Before the development of general anesthesia, barber surgeons operated with the patient screaming and strapped to the operative table. Understandably, the historical surgeon was valued for technical ability above all else, with little regard for bedside manner. However till today, surgeons are perceived as the specialty most likely to exhibit disruptive behavior.1 In the modern world of patient-cantered care, however, tolerating disruptive behavior in exchange for technical mastery is no longer an option. The American College of Surgeons defines professionalism in surgery by stating: “a good surgeon is more than a technician, and reliance on technical expertise alone as the basis of professionalism might weaken our claim to public legitimacy.”2 Deft fingers and a steady hand may be required for surgical excellence, but professionalism in surgery demands something more.
The latter half of the 20th century saw a major shift in the physician-patient relationship, moving from paternalism to an era of shared medical decision making. The magnitude of this change can be fully appreciated by contrasting 2 similar studies on medical communication, performed just 18 years apart. In 1961, Dr Donald Oken3 surveyed physicians at Chicago's Michael Reese hospital, asking whether they regularly disclose a cancer diagnosis to their patients. Overall, 88% of physicians, and the same fraction of surgeons, indicated that they did not. A follow-up survey in 1977 revealed a reversal of this policy with 98% of physicians indicating they disclose the diagnosis to cancer patients.4 This remarkable shift in concept and behavior informs our ideal of the surgical professional in the modern age.
Patient-centeredness has placed emphasis not only on communication skills, but also on transparency of practice outcomes and publically available patient satisfaction scores. Modern surgical practice requires engagement with multiple reporting regulations, such as the Centers for Medicare and Medicaid Services’ (CMS) Physician Quality Reporting System; or the inpatient, outpatient, and ambulatory surgery quality programs; the Joint Commission's Surgical Care Improvement Project; the Agency for Healthcare Research and Quality's (ARQH) Patient Safety Indicators; or the joint CMS and ARQH Hospital Consumer Assessment of Healthcare Providers and Systems Survey (HCAHPS), which is publically reported on the internet.
Though surgical practice in the modern world is dominated by regulatory requirements, surgeons often report that these metrics do not reflect the true character of the surgical profession. A recent meta-synthesis of 51 qualitative articles identified the surgeon-patient relationship and surgical culture as central components of modern surgical practice. Surgeons described high-intensity personal and emotional dimensions in the surgeon-patient relationship. Performing meaningful work was identified as a shared value among surgeons; additional traits that are perceived as part of the professional culture included strength, self-confidence, independence, coping-skills, decisiveness, and a “moral imperative” to not give up when faced with difficulty. Many surgeons expressed the view that the myriad rules, guidelines, and checklists did not seem to fit the surgical model of care. The unpredictability of any given operation and the perceived unique-ness of any surgeon's practice were cited as reasons that evidence-based guidelines do not fit well into surgical practice.5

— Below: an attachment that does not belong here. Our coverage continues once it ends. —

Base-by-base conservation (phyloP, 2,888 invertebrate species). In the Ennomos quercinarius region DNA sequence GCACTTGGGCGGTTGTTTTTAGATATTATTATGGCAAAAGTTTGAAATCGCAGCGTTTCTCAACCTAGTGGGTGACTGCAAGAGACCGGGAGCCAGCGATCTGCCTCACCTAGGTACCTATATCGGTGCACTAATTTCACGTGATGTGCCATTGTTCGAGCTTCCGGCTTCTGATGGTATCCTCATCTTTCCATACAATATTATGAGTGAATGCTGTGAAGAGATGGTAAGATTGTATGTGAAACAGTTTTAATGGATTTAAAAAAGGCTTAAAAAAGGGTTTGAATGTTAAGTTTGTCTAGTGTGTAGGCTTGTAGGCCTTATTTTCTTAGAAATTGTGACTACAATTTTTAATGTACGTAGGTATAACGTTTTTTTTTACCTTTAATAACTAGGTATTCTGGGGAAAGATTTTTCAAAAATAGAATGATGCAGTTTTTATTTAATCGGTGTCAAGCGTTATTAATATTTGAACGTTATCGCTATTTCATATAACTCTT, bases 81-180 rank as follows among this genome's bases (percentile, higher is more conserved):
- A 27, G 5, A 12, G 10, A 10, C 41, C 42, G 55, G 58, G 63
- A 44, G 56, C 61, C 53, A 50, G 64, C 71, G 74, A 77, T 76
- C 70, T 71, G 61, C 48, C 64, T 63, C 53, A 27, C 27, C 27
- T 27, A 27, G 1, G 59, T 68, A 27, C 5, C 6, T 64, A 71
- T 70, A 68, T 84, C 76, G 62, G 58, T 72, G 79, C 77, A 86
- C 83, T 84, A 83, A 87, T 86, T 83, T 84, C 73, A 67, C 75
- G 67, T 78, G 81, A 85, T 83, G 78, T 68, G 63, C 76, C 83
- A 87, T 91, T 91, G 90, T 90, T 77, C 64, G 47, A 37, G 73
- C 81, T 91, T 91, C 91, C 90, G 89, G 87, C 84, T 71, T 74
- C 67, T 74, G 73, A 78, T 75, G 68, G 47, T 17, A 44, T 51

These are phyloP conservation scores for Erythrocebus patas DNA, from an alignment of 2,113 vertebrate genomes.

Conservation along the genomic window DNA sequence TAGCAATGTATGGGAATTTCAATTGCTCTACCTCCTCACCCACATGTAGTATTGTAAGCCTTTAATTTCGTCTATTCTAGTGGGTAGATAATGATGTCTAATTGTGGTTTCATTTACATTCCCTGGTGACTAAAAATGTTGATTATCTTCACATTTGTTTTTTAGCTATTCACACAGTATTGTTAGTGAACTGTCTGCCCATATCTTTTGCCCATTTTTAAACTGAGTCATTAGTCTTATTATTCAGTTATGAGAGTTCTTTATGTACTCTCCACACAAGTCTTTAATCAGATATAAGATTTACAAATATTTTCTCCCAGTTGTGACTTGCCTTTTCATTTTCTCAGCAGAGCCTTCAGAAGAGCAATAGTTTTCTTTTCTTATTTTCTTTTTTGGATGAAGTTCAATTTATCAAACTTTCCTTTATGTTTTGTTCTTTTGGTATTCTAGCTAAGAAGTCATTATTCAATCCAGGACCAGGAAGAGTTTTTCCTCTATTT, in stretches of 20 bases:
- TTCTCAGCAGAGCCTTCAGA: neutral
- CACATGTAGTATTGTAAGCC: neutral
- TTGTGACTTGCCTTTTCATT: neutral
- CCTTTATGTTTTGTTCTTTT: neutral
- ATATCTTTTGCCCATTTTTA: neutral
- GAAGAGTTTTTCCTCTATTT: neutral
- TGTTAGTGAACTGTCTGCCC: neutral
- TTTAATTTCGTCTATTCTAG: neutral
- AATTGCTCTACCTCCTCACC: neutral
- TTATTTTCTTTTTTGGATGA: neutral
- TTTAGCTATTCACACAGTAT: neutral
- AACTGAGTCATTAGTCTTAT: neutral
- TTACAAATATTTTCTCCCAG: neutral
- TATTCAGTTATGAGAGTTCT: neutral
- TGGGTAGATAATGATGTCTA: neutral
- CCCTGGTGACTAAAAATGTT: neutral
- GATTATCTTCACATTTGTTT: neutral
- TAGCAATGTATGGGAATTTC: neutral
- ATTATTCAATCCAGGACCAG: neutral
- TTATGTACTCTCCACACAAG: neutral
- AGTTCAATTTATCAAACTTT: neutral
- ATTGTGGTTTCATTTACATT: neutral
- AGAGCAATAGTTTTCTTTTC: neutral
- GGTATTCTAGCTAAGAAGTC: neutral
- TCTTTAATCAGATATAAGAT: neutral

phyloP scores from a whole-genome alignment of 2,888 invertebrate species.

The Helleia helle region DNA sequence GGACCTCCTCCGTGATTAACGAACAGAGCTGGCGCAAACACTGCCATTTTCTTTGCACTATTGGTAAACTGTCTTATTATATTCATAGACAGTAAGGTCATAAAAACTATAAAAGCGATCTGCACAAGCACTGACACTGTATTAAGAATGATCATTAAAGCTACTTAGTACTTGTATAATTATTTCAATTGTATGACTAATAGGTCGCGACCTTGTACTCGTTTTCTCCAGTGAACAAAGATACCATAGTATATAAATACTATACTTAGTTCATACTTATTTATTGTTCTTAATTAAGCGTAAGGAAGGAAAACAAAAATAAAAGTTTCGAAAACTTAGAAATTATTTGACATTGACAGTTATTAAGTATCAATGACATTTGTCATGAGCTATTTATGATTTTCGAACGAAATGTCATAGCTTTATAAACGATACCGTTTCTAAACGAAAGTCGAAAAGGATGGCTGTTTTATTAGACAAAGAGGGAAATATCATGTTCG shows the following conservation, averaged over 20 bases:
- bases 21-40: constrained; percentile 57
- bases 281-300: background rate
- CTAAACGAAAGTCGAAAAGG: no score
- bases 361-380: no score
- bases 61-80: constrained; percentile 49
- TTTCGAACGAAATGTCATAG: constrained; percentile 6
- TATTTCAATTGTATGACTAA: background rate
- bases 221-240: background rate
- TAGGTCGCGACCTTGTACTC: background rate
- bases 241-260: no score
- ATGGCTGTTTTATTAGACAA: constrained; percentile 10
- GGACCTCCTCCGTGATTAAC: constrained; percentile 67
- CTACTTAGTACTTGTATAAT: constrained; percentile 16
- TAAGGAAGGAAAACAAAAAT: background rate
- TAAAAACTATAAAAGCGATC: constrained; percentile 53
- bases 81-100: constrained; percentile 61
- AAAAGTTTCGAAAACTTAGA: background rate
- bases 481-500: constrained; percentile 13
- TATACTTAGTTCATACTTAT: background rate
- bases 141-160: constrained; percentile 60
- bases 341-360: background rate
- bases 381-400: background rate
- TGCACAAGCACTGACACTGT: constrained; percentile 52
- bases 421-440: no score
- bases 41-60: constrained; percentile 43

Tension exists between how surgeons define themselves and how they are measured by external agencies. If the ideal, professional surgeon is defined by more than our current metrics, it is time to change the measurement system. The challenge is to define the inspiring surgeon, able to practice in the contemporary health care environment, and delineate measures that are congruent with that definition. More than a simple writing exercise, defining the ideal professional will allow us to identify a better way to measure professionalism. The aspirational goal that surgeons set for their professional lives should also play a role in public expectations for these same surgeons. If surgeons accept the ideal surgeon as a purely technical master, lacking interpersonal skills or the ability to communicate with patients, ultimately our own goals will shape the public's expectations. Alternatively, if surgeons identify a more complete ideal, by encompassing the value of clear and compassionate interactions with patients, we can influence what patients expect of us.
We propose that the professional goal for surgeons should be to become an “inspiring surgeon”—that is, a surgeon who inspires the confidence of our patients, the trust of our colleagues, and the satisfaction that comes with achieving excellence in patient care. These are the elements that make the practice of surgery a fulfilling profession. Though it may be a challenge, we maintain that these elements can be measured.
Given the tremendous importance of the surgeon-patient relationship in modern practice, we propose that the informed consent process provides a perfect lens with which to view the surgeon-patient interaction. Informed consent is not a static event but a process, one that promotes a long-lasting professional relationship based on disclosure of information, patient understanding of the information, and finally a decision regarding how to proceed.6 Though these are key steps in the process, there is tremendous variability in how they are performed, the degree of risks/benefits disclosed and even the patient's retention of that information. Recent research has augmented our understanding of the informed consent discussion, the ways in which risks are addressed and the importance of explicitly establishing buy-in from patients.7